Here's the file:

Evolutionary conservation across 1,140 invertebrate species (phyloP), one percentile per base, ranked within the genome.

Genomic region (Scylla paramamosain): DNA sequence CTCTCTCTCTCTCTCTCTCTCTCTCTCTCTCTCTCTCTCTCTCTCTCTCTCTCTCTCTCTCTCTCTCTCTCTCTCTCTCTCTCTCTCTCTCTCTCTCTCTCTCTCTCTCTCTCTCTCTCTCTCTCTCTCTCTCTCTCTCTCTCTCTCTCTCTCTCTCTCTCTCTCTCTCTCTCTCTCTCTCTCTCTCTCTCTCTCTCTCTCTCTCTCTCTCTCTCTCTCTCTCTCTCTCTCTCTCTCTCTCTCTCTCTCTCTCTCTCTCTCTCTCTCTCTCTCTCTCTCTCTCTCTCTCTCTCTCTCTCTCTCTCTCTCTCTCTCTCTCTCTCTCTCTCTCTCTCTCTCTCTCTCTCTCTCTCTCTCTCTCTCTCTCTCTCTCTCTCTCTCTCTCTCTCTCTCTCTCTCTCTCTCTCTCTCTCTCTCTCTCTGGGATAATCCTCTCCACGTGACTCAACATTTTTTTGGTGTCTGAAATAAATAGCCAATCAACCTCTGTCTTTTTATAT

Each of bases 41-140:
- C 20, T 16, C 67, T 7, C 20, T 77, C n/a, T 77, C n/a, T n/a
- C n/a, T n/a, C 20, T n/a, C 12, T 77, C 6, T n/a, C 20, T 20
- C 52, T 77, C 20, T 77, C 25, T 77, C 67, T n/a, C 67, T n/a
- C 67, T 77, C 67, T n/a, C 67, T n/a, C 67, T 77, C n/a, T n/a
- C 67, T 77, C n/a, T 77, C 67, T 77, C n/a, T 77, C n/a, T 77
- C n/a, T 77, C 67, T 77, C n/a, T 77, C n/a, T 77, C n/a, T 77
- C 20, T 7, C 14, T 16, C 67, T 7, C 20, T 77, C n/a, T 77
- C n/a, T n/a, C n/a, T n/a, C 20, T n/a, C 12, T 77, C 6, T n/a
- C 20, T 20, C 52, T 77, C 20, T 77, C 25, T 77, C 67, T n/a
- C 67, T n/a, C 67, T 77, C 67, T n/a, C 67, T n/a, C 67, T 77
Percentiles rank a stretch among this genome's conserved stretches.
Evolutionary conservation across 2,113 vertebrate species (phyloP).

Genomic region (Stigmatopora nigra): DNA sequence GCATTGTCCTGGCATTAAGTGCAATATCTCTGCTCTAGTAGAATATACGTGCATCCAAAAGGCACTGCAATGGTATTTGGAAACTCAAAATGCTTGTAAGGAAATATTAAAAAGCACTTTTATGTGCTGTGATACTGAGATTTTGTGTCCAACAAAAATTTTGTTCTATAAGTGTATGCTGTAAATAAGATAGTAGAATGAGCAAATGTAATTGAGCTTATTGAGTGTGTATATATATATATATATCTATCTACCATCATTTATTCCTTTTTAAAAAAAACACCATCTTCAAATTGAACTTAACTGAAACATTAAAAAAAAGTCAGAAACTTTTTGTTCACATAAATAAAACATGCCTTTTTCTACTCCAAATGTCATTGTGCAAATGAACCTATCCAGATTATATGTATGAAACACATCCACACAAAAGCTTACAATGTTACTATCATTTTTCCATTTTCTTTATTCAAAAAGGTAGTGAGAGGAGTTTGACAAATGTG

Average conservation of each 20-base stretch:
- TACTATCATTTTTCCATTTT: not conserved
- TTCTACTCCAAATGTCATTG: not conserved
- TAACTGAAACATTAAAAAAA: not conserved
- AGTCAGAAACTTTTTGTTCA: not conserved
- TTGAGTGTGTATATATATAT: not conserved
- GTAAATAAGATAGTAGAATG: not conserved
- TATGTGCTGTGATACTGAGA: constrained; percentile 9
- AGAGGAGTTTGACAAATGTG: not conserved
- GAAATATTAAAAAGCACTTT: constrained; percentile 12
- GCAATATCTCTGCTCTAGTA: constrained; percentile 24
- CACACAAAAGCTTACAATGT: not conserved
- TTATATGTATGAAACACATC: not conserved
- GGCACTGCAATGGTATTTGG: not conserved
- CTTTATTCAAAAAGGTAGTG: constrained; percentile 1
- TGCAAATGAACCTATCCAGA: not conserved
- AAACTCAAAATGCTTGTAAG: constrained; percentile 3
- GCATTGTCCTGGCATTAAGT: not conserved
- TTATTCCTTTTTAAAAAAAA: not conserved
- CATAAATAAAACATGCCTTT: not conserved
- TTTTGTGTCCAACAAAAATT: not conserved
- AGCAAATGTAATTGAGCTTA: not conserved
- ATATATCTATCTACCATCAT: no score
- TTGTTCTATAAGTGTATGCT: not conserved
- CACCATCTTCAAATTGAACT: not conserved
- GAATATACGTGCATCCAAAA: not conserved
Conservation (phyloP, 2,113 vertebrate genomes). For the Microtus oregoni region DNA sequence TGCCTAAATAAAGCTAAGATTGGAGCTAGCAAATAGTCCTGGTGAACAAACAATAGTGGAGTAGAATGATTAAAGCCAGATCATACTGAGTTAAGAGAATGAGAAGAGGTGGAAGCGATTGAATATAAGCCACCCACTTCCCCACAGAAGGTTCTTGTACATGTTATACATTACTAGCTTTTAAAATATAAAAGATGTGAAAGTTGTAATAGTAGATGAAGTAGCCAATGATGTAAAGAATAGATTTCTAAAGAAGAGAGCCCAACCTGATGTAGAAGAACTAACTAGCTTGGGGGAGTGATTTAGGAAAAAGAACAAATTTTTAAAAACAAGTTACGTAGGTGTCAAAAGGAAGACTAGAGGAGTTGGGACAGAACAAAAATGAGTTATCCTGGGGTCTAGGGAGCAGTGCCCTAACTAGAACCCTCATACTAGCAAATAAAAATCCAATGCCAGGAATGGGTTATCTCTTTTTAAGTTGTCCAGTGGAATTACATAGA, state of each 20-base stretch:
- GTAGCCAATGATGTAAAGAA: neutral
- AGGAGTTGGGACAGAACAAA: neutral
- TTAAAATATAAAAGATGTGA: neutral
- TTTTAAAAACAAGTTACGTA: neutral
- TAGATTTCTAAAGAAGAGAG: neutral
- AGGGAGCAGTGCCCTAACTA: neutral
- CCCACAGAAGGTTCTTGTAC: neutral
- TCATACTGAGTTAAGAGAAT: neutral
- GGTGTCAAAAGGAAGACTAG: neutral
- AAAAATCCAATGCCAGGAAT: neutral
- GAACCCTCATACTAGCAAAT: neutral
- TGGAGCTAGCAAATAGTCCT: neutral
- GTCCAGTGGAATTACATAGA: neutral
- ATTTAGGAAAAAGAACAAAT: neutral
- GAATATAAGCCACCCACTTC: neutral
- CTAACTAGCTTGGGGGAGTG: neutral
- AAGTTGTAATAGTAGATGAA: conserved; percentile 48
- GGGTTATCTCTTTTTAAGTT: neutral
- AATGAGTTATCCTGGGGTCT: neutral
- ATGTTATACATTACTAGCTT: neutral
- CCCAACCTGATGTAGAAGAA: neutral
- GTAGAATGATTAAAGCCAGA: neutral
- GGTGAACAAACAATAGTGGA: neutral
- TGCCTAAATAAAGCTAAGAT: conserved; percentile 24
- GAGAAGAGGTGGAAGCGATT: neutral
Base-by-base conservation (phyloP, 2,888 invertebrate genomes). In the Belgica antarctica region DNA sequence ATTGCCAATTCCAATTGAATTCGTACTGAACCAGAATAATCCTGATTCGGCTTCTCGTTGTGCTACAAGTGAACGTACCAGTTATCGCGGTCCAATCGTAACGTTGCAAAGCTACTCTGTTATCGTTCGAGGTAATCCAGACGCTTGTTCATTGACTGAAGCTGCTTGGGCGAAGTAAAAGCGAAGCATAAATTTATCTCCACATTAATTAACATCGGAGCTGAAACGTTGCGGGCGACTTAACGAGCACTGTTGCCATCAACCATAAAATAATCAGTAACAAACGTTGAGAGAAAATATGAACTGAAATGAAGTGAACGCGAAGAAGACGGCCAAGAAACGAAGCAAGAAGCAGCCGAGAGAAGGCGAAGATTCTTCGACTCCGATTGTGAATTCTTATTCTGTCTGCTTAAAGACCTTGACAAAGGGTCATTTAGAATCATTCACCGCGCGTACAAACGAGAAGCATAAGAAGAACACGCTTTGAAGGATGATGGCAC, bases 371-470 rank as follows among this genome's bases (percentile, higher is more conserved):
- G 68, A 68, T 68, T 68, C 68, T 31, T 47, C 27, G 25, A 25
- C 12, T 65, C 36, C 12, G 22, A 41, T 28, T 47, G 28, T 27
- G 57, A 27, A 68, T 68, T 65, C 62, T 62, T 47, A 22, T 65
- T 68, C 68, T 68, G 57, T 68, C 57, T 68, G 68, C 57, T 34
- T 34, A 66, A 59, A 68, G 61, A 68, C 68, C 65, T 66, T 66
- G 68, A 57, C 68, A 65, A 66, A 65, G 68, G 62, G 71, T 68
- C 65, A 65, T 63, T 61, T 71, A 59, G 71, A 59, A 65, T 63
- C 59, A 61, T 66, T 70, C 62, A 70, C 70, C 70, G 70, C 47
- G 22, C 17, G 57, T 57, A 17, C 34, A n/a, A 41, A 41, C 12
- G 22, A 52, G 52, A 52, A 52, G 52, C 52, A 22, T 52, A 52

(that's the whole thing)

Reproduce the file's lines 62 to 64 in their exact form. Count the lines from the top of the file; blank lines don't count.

- AATGAGTTATCCTGGGGTCT: neutral
- ATGTTATACATTACTAGCTT: neutral
- CCCAACCTGATGTAGAAGAA: neutral